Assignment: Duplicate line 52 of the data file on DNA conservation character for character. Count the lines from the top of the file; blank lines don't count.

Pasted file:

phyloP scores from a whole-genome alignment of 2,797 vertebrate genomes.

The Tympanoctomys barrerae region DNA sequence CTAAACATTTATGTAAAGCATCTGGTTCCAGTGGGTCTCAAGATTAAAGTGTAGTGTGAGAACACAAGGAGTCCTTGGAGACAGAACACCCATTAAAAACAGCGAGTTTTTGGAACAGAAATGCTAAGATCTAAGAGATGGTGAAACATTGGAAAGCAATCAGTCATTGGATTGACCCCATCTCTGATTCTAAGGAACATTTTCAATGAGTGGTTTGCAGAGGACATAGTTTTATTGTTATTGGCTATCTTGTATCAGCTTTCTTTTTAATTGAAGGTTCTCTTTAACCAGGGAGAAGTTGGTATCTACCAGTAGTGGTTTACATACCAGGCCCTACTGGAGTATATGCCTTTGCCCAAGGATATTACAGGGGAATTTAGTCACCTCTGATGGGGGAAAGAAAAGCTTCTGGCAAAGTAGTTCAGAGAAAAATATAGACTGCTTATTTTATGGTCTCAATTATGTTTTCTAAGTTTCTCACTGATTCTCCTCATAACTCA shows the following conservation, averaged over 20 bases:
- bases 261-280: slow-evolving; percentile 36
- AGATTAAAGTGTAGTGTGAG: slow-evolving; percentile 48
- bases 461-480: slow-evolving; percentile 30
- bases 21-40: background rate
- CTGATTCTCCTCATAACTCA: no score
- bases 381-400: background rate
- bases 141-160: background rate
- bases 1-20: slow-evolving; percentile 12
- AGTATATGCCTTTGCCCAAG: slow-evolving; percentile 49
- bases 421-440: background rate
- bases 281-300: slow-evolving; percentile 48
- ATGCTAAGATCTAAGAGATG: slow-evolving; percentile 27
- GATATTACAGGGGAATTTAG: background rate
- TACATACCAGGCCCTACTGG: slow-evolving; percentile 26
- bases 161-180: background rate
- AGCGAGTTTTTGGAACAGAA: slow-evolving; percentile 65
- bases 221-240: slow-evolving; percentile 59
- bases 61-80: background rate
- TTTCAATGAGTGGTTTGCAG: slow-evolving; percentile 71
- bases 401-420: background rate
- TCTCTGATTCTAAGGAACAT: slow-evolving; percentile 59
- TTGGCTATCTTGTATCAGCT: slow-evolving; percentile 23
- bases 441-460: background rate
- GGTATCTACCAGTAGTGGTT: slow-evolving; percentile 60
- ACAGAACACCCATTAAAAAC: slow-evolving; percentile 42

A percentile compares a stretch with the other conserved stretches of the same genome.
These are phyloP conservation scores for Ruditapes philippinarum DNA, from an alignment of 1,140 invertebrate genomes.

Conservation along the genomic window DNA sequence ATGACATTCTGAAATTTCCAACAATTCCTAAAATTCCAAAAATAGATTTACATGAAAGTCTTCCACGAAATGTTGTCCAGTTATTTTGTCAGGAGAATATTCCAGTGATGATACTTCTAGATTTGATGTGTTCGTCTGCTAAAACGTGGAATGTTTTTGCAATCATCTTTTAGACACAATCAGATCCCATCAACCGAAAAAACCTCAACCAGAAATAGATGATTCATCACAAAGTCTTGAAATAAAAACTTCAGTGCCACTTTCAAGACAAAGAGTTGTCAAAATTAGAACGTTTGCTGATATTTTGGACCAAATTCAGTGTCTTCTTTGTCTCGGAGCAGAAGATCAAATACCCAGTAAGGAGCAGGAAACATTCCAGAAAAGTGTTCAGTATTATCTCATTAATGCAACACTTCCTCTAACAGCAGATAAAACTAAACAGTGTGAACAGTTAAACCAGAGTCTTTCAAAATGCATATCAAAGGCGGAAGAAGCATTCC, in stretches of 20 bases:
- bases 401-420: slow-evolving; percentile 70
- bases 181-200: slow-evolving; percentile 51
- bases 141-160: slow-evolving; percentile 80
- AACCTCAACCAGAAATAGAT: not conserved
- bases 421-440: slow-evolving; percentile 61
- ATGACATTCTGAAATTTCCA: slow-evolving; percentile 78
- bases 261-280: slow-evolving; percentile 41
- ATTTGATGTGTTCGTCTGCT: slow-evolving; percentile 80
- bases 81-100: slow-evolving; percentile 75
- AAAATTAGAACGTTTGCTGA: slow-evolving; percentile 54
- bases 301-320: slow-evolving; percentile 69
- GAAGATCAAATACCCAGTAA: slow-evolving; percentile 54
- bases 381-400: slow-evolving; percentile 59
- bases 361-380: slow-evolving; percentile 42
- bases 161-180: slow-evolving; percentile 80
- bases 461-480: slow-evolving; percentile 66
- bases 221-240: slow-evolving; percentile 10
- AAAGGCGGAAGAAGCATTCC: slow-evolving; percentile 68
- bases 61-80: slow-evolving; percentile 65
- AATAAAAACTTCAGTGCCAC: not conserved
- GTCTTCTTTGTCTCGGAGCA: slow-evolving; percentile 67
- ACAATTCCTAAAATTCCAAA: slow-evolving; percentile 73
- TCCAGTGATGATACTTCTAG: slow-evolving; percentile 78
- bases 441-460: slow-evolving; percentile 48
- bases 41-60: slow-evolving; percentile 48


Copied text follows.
- ACAATTCCTAAAATTCCAAA: slow-evolving; percentile 73